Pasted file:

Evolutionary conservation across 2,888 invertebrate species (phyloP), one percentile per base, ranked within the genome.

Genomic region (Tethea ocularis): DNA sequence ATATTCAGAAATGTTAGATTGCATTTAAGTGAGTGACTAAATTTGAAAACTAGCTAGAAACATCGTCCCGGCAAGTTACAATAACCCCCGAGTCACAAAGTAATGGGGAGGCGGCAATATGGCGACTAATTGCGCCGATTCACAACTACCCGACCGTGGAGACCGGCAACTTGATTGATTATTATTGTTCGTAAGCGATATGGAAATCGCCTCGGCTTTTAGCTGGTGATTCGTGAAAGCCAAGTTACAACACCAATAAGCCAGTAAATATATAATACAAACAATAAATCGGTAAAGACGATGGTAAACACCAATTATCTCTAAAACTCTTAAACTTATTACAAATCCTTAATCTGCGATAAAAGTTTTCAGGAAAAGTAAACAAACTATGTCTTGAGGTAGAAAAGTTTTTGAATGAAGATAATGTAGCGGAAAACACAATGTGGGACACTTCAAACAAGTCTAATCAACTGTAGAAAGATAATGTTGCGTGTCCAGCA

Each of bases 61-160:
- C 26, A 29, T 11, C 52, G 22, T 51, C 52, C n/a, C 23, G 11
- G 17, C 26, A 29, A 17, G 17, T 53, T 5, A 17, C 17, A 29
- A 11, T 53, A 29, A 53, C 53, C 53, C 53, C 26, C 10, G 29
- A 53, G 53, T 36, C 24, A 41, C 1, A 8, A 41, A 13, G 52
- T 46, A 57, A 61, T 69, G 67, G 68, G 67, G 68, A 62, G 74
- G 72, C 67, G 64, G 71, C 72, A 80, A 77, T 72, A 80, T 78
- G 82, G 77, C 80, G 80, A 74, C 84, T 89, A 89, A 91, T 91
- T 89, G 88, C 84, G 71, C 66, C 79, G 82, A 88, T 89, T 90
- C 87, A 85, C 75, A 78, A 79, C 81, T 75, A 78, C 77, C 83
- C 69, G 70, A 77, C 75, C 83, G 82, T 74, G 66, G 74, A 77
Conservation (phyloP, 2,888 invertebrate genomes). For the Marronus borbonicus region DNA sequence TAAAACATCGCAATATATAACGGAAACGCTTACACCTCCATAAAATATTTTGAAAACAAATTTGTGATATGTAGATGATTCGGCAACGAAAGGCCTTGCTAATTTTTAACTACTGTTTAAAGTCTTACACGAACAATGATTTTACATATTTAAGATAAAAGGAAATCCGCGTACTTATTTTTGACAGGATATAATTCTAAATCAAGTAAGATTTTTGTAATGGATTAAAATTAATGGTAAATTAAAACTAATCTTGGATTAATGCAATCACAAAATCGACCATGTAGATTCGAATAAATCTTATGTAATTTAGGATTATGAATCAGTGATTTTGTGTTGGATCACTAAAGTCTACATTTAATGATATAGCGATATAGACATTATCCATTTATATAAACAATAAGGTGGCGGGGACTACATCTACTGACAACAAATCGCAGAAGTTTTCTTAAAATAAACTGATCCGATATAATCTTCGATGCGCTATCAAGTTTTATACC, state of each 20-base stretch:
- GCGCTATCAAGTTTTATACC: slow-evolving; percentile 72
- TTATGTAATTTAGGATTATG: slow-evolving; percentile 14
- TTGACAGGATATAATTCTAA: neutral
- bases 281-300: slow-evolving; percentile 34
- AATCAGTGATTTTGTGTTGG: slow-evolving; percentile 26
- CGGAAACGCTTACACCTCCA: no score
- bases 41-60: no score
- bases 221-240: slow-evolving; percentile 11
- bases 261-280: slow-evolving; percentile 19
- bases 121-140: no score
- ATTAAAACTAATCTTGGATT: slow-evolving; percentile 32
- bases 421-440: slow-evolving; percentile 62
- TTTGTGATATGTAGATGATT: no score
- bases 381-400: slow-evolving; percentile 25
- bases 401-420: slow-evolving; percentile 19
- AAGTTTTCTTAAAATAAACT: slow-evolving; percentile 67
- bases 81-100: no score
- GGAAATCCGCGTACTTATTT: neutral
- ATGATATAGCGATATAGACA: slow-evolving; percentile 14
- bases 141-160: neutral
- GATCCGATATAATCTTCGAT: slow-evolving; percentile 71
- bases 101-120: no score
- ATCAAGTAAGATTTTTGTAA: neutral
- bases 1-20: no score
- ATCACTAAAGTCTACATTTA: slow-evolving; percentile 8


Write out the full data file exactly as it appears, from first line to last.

Evolutionary conservation across 2,888 invertebrate species (phyloP), one percentile per base, ranked within the genome.

Genomic region (Tethea ocularis): DNA sequence ATATTCAGAAATGTTAGATTGCATTTAAGTGAGTGACTAAATTTGAAAACTAGCTAGAAACATCGTCCCGGCAAGTTACAATAACCCCCGAGTCACAAAGTAATGGGGAGGCGGCAATATGGCGACTAATTGCGCCGATTCACAACTACCCGACCGTGGAGACCGGCAACTTGATTGATTATTATTGTTCGTAAGCGATATGGAAATCGCCTCGGCTTTTAGCTGGTGATTCGTGAAAGCCAAGTTACAACACCAATAAGCCAGTAAATATATAATACAAACAATAAATCGGTAAAGACGATGGTAAACACCAATTATCTCTAAAACTCTTAAACTTATTACAAATCCTTAATCTGCGATAAAAGTTTTCAGGAAAAGTAAACAAACTATGTCTTGAGGTAGAAAAGTTTTTGAATGAAGATAATGTAGCGGAAAACACAATGTGGGACACTTCAAACAAGTCTAATCAACTGTAGAAAGATAATGTTGCGTGTCCAGCA

Each of bases 61-160:
- C 26, A 29, T 11, C 52, G 22, T 51, C 52, C n/a, C 23, G 11
- G 17, C 26, A 29, A 17, G 17, T 53, T 5, A 17, C 17, A 29
- A 11, T 53, A 29, A 53, C 53, C 53, C 53, C 26, C 10, G 29
- A 53, G 53, T 36, C 24, A 41, C 1, A 8, A 41, A 13, G 52
- T 46, A 57, A 61, T 69, G 67, G 68, G 67, G 68, A 62, G 74
- G 72, C 67, G 64, G 71, C 72, A 80, A 77, T 72, A 80, T 78
- G 82, G 77, C 80, G 80, A 74, C 84, T 89, A 89, A 91, T 91
- T 89, G 88, C 84, G 71, C 66, C 79, G 82, A 88, T 89, T 90
- C 87, A 85, C 75, A 78, A 79, C 81, T 75, A 78, C 77, C 83
- C 69, G 70, A 77, C 75, C 83, G 82, T 74, G 66, G 74, A 77
Conservation (phyloP, 2,888 invertebrate genomes). For the Marronus borbonicus region DNA sequence TAAAACATCGCAATATATAACGGAAACGCTTACACCTCCATAAAATATTTTGAAAACAAATTTGTGATATGTAGATGATTCGGCAACGAAAGGCCTTGCTAATTTTTAACTACTGTTTAAAGTCTTACACGAACAATGATTTTACATATTTAAGATAAAAGGAAATCCGCGTACTTATTTTTGACAGGATATAATTCTAAATCAAGTAAGATTTTTGTAATGGATTAAAATTAATGGTAAATTAAAACTAATCTTGGATTAATGCAATCACAAAATCGACCATGTAGATTCGAATAAATCTTATGTAATTTAGGATTATGAATCAGTGATTTTGTGTTGGATCACTAAAGTCTACATTTAATGATATAGCGATATAGACATTATCCATTTATATAAACAATAAGGTGGCGGGGACTACATCTACTGACAACAAATCGCAGAAGTTTTCTTAAAATAAACTGATCCGATATAATCTTCGATGCGCTATCAAGTTTTATACC, state of each 20-base stretch:
- GCGCTATCAAGTTTTATACC: slow-evolving; percentile 72
- TTATGTAATTTAGGATTATG: slow-evolving; percentile 14
- TTGACAGGATATAATTCTAA: neutral
- bases 281-300: slow-evolving; percentile 34
- AATCAGTGATTTTGTGTTGG: slow-evolving; percentile 26
- CGGAAACGCTTACACCTCCA: no score
- bases 41-60: no score
- bases 221-240: slow-evolving; percentile 11
- bases 261-280: slow-evolving; percentile 19
- bases 121-140: no score
- ATTAAAACTAATCTTGGATT: slow-evolving; percentile 32
- bases 421-440: slow-evolving; percentile 62
- TTTGTGATATGTAGATGATT: no score
- bases 381-400: slow-evolving; percentile 25
- bases 401-420: slow-evolving; percentile 19
- AAGTTTTCTTAAAATAAACT: slow-evolving; percentile 67
- bases 81-100: no score
- GGAAATCCGCGTACTTATTT: neutral
- ATGATATAGCGATATAGACA: slow-evolving; percentile 14
- bases 141-160: neutral
- GATCCGATATAATCTTCGAT: slow-evolving; percentile 71
- bases 101-120: no score
- ATCAAGTAAGATTTTTGTAA: neutral
- bases 1-20: no score
- ATCACTAAAGTCTACATTTA: slow-evolving; percentile 8